I like this comparison because I feel it gives me greater insight into the way moves do and should work. At their most ideal, moves are the things which – if you were watching this movie – you would know that character was going to do. The ranger is going to track a dude. The Fighter is going to wield her badass weapon. In short, you can design for *World by imagining the ideal outcome, and designing back from there. That’s powerful[2].

But it has also highlighted a faultline for me. The discussion of Discern Realities touched on the edges of this, but I think I’ve got a better grasp on it now. See, in the ideal, a move in a *Worldgame is a moment. It’s that thing, and it’s going down. The game is built to deliver that moment, and the move is an expression of that.

But not every moment is a moment. There’s a lot of interstitial stuff along the way, and a lot of stuff that the character does is interesting and play driving, but is not definitive. Not in the same way. And that creates a bit of a disconnect. it is the difference between fighting a few thugs in the alley and the bloodied last stand against the evil warlord. The situation plays into it, but at it’s heart, it’s that moment when a little voice chimes up “Now’s my time to shine!”, your theme music starts playing, and it’s on.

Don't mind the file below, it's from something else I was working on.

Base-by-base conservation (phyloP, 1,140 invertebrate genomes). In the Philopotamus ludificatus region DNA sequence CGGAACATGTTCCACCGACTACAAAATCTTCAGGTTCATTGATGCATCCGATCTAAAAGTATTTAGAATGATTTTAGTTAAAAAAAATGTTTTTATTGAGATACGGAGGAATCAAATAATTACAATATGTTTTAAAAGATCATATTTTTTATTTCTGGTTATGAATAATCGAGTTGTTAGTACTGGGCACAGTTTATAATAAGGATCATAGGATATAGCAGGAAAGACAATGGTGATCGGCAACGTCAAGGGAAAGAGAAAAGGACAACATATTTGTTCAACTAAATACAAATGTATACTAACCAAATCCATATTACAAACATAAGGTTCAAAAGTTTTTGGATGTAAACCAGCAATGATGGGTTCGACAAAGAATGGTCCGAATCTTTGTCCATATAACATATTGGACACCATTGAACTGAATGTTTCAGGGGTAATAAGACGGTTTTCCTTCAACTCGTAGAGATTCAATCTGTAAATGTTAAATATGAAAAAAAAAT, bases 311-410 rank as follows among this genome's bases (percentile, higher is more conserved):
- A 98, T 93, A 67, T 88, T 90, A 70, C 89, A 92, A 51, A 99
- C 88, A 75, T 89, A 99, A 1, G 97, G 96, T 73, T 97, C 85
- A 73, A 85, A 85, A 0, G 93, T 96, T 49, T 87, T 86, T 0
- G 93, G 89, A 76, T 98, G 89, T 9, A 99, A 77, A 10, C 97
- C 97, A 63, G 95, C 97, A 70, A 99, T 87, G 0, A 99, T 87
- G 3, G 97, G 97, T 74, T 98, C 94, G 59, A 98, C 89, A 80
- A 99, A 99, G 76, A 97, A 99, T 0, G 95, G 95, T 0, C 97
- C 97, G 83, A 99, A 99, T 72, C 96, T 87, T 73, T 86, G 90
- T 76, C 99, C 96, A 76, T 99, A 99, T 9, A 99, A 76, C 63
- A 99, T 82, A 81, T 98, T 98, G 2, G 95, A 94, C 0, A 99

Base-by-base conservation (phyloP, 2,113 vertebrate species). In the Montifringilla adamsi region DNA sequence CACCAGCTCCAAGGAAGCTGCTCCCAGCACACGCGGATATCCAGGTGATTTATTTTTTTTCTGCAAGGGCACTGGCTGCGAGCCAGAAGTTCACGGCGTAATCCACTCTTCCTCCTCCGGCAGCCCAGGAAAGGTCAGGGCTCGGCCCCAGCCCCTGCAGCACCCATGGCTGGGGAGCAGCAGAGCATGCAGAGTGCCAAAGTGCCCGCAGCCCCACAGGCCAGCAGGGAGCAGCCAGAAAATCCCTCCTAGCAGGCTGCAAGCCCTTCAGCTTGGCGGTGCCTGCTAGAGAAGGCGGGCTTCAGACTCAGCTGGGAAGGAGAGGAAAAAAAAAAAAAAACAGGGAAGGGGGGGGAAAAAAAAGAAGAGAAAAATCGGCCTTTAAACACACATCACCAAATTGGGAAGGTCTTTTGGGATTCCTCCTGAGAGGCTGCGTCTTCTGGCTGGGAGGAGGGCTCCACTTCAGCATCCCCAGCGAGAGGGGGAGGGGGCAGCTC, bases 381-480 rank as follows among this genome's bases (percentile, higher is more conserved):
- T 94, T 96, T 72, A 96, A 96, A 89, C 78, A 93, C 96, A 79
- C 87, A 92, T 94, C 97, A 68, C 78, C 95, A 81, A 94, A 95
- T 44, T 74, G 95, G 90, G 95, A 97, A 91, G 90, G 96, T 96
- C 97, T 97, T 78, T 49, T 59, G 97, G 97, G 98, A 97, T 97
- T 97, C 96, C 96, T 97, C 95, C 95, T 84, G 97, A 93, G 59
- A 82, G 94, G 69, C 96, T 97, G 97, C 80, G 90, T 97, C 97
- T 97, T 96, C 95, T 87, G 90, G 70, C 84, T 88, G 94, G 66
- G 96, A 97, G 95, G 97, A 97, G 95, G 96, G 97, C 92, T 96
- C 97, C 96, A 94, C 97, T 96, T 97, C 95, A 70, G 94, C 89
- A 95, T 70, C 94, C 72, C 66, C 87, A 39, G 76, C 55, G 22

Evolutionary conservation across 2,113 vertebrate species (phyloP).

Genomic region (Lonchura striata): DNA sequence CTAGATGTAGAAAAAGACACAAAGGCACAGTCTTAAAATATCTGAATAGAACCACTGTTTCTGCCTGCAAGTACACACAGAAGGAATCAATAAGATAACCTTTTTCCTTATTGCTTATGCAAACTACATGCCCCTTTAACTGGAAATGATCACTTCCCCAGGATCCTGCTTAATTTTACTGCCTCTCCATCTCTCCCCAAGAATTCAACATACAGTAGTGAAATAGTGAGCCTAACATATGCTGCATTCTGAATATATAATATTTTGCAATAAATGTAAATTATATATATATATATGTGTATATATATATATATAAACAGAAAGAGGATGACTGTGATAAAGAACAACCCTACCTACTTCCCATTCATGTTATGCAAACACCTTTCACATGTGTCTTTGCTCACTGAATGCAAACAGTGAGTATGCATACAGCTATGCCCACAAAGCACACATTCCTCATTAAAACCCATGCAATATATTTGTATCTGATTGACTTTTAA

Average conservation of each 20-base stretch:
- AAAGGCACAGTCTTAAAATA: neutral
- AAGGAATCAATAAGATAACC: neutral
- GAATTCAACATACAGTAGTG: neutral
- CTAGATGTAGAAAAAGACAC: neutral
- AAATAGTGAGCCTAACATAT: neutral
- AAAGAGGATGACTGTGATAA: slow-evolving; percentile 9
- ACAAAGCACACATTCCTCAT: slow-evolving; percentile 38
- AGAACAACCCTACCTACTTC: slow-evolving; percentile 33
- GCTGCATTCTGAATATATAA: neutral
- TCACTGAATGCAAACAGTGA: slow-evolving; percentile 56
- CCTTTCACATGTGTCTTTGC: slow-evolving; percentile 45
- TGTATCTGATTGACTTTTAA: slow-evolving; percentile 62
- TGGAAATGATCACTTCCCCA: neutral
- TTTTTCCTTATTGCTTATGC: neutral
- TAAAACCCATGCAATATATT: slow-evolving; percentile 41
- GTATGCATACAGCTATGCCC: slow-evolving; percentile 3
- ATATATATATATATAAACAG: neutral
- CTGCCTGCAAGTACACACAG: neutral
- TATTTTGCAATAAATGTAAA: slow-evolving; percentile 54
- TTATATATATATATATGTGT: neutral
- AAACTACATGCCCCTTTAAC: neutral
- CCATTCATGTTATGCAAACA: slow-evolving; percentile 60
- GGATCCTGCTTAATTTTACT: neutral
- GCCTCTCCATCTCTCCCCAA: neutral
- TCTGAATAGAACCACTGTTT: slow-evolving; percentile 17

But, mechanically, there is no difference between that moment (move) and any other. Which is a shame.

The hilarious thing (to me) is that Fate has the same problem. Aspects are always true, but sometimes you want them to be big T True, a huge, defining element of the character, something to which all other things bend. You can play it that way, of course, but the mechanics don’t differentiate.